When you get right down to it, it is the content that counts though and although I did enjoy the book, I do not think it is material for a rave review. It looks like Sanderson has invented another complex and imaginative magic system in this world. The outlines of this system are mentioned in the book but a lot is left to be explored in later volumes. As a reader, Sanderson is someone who wants to know how things work and this is something that carries over in his writing. An appendix with information on various elements of his world is always present in his books for instance and The Way of Kings is no exception. Although a lot of this magic system is still shrouded in mystery it looks like very promising. It's one of the many beginnings in this book.

Sanderson's world is not quite the standard pseudo medieval setting either. Again there are a number of elements left to explore but in essence it seems a harsh place full of violent storms, with an erratic climate and inhabited by a host of strange creatures. One of the main beasts of burden is a creature that looks somewhat like a giant crab for instance. A fine sketch of the animal has been included in the book. Another strange creature we encounter, and one that is more important to the plot, are the strange Sprite-like beings called Sprens. They seem to be attracted to strong emotions in particular and mostly disappear as quickly as they show up. Like many things in the book, it is one element of this world Sanderson has just begun to explore.

The book offers a varied cast of characters. As usual with these massive series the reader will develop a preference for some of them. I didn't really dislike reading any of the points of view but I must admit I enjoyed the chapters with Kaladin (the surgeon turned soldier) a bit more than the others. There's a strange tension in this story line between the urges to heal and to fight in this character that make him an interesting read. The high-prince Dalinar has his moments as well. Most of his struggle is in how to interpret the visions he receives and whether or not they have a religious significance or if he's just going mad. Religion and doubt lurk right below the surface in much of this novel, another element found in more of Sanderson's books.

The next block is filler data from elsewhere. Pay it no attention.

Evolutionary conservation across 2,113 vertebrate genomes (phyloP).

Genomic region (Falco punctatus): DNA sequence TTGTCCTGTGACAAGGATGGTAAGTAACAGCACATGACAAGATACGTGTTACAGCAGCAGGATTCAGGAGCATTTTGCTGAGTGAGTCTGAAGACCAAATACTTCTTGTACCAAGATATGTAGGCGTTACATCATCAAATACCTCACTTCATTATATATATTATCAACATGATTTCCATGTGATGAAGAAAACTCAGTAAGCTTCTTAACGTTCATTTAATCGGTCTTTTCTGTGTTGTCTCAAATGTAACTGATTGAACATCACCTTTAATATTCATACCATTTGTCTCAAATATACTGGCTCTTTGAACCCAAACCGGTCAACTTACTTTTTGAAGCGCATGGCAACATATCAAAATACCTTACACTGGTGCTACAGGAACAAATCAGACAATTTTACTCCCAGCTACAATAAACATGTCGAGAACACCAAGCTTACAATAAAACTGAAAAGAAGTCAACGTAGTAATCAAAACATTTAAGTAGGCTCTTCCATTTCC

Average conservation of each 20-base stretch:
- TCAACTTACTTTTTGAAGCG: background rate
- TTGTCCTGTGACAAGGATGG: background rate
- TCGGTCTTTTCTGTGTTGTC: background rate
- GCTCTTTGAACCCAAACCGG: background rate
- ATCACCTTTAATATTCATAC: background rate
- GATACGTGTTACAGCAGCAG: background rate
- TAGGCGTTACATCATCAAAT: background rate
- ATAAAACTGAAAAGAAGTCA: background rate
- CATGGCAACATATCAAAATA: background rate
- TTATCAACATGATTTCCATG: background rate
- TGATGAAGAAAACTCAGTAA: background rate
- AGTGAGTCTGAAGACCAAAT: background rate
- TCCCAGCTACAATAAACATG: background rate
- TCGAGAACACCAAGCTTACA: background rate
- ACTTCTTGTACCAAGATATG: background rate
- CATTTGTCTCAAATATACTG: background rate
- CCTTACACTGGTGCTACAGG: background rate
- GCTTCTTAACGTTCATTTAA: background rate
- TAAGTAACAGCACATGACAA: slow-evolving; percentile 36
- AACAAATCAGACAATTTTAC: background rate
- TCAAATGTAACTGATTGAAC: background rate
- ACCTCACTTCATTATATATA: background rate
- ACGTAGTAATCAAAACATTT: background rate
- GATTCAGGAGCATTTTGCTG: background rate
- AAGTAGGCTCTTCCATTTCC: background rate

The author is obviously trying to lay the foundation for the later books in the series. The number of characters and points of view in The Way of Kings is not excessive but after a few hundred pages I did get the feeling that Sanderson was taking his time to get to the point. I must admit he delivers a strong finale with a number of interesting twists in the story but by the time we got there, I was more or less done with the book though. One of the best ways I can illustrate this is using the scholar/thief Shallan as an example. She appears briefly in the last hundred or so pages that wrap up the novel after being absent for almost a quarter of the book. Her inclusion in the finale almost feels like an afterthought, something the author remembered he needed to wrap up. It had also been clear where Kaladin was heading for some time then. The climax of the novel is a fine bit of writing but I did feel Sanderson was taking a bit too long to get there.

The Way of Kings has gathered is share of rave reviews already and indeed, for the fans of epic fantasy there is a lot to like in this novel. I don't think it is the best he's ever written though and I did have that feeling with each of the previous novel I've read (I read them in publication order). He's laying a solid foundation, I would go so far as to say it is a promising start, but in itself I don't think it is a brilliant book. Then again, (I refrained from doing so until this point but Tor is practically begging for a comparison with The Wheel of Time so allow me this one) the same could be said for The Eye of the World. Sanderson may well be on the right track. It will be interesting to see where he will take this story in the yet unnamed and hopefully slightly more concise second book of the series.

Book Details
Title: The Way of Kings
Author: Brandon Sanderson
Publisher: Tor
Pages: 1007
Year: 2010
Language: English
Format: Hardcover
ISBN: 978-0-7653-2635-5
First published: 2010